PETERSBURG, VA (WWBT) - Patients in Petersburg and Colonial Heights are among the 4.5 million medical patients whose personal information was exposed to cyber thieves in a massive national security breach.
Community Health Services officials say the breach does not affect patients at the hospital, rather it affects patients seen in past five years at the private practices of their affiliated physicians, of which they only have seven affiliated practices.
The hackers sophisticated techniques to launch attacks on Community Health Systems' site, likely in April and June. The FBI told CNN it's working closely with Community Health and trying to take down the hackers.
Serious information is on the line. Patients' names, addresses, birth dates, telephone and social security numbers are now in the hands of hackers from China, according to a filing Monday with the Securities and Exchange Commission.
As a result of this cyber attack, company officials say all of the patients who may be impacted will receive free credit monitoring.
"If you have the opportunity to take advantage of free credit monitoring, jump on it because it's something that some companies offer for a certain amount every month. If it's something that's extended to you for free, that's absolutely something you can jump on, take advantage of and keep yourself protected. That way they're notifying you as well if they see anything in the future," said Rebecca Gershowitz with Clear Point Credit Counseling.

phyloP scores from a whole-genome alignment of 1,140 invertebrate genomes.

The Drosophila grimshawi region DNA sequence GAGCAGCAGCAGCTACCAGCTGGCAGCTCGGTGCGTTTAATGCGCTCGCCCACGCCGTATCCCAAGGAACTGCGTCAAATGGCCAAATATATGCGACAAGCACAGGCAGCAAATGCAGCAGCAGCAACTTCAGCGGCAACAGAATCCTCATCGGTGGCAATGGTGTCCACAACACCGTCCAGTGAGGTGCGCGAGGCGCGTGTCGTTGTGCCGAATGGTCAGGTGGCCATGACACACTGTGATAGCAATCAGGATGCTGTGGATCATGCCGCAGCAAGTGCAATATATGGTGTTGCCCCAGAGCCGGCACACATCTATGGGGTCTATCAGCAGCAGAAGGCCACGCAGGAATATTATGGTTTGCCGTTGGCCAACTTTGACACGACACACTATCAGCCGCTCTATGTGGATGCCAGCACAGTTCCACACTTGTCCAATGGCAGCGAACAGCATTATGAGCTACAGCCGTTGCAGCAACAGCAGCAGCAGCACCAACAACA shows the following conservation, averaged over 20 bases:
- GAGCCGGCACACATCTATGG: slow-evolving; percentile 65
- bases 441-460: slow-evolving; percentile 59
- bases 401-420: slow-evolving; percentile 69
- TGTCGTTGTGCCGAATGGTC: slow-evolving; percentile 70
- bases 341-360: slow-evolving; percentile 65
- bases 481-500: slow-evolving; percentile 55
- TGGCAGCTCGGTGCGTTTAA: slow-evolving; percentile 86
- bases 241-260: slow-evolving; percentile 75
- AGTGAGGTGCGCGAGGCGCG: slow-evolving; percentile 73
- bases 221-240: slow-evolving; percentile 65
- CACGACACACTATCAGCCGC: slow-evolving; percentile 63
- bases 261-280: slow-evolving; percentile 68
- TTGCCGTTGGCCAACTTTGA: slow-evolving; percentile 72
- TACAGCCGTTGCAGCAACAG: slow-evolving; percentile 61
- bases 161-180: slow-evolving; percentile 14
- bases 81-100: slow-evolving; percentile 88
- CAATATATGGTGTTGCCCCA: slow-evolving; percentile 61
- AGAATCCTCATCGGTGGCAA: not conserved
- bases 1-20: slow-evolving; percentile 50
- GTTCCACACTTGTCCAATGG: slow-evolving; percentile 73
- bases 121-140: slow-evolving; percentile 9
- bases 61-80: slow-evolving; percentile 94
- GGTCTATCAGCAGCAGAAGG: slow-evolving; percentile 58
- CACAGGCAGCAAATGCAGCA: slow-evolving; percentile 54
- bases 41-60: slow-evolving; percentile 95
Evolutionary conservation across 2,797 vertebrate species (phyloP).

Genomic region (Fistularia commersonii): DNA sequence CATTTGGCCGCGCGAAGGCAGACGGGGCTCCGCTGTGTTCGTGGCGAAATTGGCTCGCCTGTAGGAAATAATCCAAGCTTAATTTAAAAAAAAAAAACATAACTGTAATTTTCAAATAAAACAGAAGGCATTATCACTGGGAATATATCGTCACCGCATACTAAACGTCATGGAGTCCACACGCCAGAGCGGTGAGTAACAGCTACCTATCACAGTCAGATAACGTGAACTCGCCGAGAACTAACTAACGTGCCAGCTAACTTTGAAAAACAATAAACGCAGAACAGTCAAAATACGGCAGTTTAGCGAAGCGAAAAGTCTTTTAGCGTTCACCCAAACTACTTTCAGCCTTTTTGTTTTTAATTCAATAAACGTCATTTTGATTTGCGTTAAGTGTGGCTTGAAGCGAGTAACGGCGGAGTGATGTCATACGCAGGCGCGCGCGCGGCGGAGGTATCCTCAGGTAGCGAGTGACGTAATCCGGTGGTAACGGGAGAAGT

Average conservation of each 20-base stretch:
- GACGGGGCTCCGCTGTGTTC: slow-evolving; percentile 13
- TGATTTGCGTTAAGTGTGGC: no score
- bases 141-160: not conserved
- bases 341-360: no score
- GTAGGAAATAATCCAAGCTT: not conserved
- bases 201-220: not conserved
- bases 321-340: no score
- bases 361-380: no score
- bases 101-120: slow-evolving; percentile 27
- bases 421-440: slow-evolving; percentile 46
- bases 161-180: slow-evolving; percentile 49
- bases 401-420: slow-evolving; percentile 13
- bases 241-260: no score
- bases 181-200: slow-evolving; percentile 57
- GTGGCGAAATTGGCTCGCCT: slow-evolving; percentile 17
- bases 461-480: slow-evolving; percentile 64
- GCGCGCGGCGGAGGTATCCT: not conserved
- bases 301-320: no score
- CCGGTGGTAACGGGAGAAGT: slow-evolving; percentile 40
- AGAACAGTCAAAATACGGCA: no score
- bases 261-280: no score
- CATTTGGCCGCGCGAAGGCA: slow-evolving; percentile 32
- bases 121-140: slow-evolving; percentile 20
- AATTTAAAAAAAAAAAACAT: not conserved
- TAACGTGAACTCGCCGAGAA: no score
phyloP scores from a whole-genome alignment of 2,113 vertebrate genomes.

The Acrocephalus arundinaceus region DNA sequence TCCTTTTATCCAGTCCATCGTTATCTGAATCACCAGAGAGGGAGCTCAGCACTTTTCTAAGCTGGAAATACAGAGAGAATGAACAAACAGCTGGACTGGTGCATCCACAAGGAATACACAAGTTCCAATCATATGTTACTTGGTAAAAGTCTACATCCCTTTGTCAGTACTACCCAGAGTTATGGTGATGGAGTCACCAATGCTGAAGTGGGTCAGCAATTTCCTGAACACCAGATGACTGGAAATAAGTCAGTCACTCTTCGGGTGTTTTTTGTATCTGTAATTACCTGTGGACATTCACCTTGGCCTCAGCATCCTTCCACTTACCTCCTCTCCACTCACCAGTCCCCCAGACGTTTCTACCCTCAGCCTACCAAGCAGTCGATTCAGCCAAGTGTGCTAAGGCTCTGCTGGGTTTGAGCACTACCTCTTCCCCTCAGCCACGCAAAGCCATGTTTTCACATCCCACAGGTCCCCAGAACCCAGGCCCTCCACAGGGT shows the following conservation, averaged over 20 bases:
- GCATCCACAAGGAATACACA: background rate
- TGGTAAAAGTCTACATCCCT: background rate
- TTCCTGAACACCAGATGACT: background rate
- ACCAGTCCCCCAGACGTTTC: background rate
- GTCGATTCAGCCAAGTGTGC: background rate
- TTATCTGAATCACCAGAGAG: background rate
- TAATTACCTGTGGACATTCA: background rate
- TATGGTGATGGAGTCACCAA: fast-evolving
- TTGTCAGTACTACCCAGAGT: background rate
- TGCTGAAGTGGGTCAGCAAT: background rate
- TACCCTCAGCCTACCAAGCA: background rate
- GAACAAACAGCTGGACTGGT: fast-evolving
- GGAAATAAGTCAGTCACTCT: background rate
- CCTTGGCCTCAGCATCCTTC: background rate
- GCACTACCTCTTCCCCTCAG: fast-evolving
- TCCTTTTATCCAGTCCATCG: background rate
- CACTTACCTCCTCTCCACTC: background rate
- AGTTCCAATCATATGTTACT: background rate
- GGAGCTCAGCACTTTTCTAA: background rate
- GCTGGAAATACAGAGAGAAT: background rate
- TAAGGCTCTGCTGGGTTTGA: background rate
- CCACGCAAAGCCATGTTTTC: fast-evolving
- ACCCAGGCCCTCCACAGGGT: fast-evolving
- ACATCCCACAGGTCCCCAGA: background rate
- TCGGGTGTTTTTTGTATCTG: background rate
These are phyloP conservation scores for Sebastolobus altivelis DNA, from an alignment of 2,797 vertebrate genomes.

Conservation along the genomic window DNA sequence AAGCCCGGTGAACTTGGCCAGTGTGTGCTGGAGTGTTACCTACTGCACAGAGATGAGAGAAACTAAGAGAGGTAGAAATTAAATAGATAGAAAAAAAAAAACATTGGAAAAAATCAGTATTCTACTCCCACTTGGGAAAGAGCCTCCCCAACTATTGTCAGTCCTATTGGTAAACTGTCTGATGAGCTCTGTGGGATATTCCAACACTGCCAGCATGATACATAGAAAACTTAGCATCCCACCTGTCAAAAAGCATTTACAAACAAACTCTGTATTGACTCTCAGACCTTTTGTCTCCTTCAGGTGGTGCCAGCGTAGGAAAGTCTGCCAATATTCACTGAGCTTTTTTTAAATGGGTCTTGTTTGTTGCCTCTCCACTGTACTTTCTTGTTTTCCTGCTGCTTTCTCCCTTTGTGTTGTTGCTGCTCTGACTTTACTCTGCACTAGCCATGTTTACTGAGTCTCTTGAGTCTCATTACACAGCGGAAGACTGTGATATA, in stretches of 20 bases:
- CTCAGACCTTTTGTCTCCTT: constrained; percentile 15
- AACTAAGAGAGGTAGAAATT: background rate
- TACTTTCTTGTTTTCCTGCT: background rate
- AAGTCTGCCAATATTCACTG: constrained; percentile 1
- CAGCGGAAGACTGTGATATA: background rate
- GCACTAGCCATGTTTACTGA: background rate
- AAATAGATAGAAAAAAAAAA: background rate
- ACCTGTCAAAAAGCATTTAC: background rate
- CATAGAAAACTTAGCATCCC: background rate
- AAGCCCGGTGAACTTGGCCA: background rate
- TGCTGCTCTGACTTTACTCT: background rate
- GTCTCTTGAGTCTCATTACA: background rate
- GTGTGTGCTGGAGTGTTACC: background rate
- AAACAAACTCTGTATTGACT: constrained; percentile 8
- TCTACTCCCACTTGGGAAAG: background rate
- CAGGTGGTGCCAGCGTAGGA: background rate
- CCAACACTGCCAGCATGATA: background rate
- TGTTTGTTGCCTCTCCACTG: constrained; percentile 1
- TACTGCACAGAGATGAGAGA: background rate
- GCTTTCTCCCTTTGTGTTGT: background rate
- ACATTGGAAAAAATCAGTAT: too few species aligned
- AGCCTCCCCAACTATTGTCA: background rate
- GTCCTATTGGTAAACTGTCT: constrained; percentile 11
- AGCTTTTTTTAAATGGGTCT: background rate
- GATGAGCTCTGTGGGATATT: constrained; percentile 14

She says this is especially important since cyber thieves can steal your identity.
"If they're opening accounts under your name and using them fraudulently, it is going to look like you have more debt than you have…They're not going to be making payments back on those as well so you're going to experience delinquencies, you can have charge offs, legal action taken against you on accounts you didn't even know existed," Gershowitz added.
The company says it is working closely with federal law enforcement for the possible prosecution whoever is responsible. It has since removed the malware from its computer systems and is working with a forensic expert to prevent this from happening again.
Community Health Systems says no medical or credit card information was exposed in this threat. Those who have been impacted by the security secure will be notified in writing.